The Pistons defense is crawling closer to respectability with each passing game, but the offense remains a major work in progress. The team is still missing some possible contributors, but it lacks a go-to shooter that can help open things up for the rest of the team. That's what the Jazz have in Gordon Hayward, who put the Jazz on his back and eked out a 97-96 win at the Palace on Sunday.
Detroit is going to need to figure something out and figure it out fast as they begin a brutal four-game road trip playing four teams who think they can legitimately reach the finals in their respective conferences in the Chicago Bulls (tonight), Washington Wizards, Oklahoma City Thunder and Memphis Grizzlies.
Where: United Center, Chicago, Illinois
When: 8 p.m. EST
Watch: Fox Sports Detroit
Exceptionally Detailed Analysis
The Chicago Bulls (5-2) are a formidable foe, but they are not at full strength and don't look dominating in ways of Bulls' teams past. First, the injury report -- there is no word on whether Derrick Rose will play tonight. He missed the Bulls' 106-101 loss to the Celtics with a pair of sprained ankles and is listed as questionable tonight.
Second, this Chicago team is not the defensive juggernaut that we're used to seeing from a Tom Thibodeau-coached club. At least not yet. Yes, Chicago is first in the Central division, but they've played a particularly easy schedule. They've beaten the Knicks, Wolves, Magic, Bucks and barely survived the 76ers while getting stomped by the Celtics for most the game before staging a furious rally that came up just short.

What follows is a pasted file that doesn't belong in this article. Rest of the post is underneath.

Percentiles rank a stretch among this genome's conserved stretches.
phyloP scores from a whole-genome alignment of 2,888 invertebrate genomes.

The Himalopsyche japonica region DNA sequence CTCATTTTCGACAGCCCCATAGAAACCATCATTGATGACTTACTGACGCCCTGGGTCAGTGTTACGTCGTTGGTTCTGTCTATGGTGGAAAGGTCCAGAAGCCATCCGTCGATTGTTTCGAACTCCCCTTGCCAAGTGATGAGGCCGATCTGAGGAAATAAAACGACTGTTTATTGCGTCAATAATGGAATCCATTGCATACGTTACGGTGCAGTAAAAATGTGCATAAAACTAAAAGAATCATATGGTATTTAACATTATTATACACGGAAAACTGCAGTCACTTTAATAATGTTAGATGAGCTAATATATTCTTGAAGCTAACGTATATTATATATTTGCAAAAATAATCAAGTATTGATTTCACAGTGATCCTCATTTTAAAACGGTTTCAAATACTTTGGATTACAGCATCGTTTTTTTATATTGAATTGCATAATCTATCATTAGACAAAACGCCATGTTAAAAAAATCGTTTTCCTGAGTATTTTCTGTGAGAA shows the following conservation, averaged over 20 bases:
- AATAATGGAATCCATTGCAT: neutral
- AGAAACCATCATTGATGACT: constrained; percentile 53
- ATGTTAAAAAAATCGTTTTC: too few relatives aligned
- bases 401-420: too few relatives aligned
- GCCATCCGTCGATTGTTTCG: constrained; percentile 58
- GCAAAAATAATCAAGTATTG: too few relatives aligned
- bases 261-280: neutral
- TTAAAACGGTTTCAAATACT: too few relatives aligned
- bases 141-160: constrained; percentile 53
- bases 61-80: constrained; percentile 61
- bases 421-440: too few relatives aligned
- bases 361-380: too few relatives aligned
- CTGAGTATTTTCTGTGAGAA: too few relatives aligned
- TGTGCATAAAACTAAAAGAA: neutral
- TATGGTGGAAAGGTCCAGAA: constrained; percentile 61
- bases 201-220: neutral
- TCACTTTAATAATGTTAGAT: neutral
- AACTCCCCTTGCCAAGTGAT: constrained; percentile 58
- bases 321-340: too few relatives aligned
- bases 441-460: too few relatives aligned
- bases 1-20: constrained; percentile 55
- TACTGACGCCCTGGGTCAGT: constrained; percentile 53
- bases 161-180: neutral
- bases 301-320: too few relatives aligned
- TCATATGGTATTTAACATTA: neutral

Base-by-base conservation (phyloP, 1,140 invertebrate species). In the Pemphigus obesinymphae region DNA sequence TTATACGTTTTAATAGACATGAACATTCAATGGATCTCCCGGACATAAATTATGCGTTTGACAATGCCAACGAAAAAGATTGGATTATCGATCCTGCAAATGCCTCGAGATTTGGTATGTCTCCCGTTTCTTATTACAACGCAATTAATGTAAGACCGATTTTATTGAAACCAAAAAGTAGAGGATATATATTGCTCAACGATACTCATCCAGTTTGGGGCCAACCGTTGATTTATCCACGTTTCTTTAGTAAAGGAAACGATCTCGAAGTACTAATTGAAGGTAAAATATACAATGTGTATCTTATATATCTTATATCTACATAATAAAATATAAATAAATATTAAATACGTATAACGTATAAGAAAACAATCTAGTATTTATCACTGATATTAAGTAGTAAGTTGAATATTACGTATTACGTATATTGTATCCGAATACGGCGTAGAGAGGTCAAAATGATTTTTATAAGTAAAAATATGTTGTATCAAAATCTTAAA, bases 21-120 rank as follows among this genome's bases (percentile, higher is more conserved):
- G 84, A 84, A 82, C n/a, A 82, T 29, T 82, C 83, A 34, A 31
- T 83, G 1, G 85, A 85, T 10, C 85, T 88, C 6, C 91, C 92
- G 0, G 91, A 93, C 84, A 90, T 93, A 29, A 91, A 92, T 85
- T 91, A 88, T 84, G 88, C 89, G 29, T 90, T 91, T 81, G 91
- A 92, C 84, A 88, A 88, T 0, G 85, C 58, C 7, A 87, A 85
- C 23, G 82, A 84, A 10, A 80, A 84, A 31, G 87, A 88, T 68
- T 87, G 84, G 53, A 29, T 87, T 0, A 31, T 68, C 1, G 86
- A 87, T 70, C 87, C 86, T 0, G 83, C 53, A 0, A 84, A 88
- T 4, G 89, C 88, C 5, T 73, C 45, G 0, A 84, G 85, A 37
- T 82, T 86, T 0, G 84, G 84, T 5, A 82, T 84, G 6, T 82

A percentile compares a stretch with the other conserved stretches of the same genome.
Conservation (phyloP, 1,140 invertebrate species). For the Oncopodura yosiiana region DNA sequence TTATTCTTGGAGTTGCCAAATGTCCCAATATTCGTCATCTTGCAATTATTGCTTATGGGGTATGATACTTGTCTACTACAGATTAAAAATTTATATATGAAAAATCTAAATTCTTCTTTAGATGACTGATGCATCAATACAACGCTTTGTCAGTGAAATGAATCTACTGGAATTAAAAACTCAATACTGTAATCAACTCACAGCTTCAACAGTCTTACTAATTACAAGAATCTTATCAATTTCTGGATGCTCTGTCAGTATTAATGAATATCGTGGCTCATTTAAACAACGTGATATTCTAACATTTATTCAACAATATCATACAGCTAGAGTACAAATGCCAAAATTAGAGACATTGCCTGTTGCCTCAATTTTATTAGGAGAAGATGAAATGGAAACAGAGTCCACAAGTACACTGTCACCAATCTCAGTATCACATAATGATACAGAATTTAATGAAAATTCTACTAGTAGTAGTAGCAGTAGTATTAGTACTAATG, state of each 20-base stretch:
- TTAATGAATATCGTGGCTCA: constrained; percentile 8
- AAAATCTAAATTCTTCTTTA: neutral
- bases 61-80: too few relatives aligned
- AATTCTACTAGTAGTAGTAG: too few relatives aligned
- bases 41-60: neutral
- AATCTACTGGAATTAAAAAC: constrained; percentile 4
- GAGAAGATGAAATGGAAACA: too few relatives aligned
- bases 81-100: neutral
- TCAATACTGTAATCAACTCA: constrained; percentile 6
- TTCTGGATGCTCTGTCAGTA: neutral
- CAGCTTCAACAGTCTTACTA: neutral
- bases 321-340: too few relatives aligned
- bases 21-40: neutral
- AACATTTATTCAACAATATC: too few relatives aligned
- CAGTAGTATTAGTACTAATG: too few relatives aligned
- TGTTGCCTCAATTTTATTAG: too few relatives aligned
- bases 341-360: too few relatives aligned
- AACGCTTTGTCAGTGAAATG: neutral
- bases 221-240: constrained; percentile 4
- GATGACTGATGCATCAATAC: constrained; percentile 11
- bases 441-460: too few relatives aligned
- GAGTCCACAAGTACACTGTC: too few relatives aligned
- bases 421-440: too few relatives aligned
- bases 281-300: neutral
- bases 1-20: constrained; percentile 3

The Bulls are just 19th in defensive efficiency this year and even more shocking are the league's worst defensive rebounding team. Chicago has been outrebounded in six straight games and give up 15.3 second-chance points per game -- only five teams in the NBA give up more.
That's good news for the Pistons, who sport the league's worst-shooting offense. Detroit is going to need second-chance opportunities and have the big bodies to dominate the boards in Andre Drummond, Greg Monroe and Josh Smith.
But the bigger challenge will be for Detroit to stop Chicago's sneaky good offense. Chicago is hitting better than 40 percent from deep and 50 percent from inside the arc and gets to the line a ton. It also has big men that can hit the jumper from 16 feet and out, which seems to be the exact kind of players that give Monroe and Smith fits.
Players to Watch
Pistons: Andre Drummond
Detroit continues to force feed Drummond on the offensive end, and Andre is suffering because of it. Perhaps continued reps and development will be a good thing in the long run but for now it's just sort of ugly -- especially since nobody else on the team seems capable of consistently making shots. That being said, Drummond broke out on the boards against the Jazz -- scooping up 18 caroms including seven on the offensive end.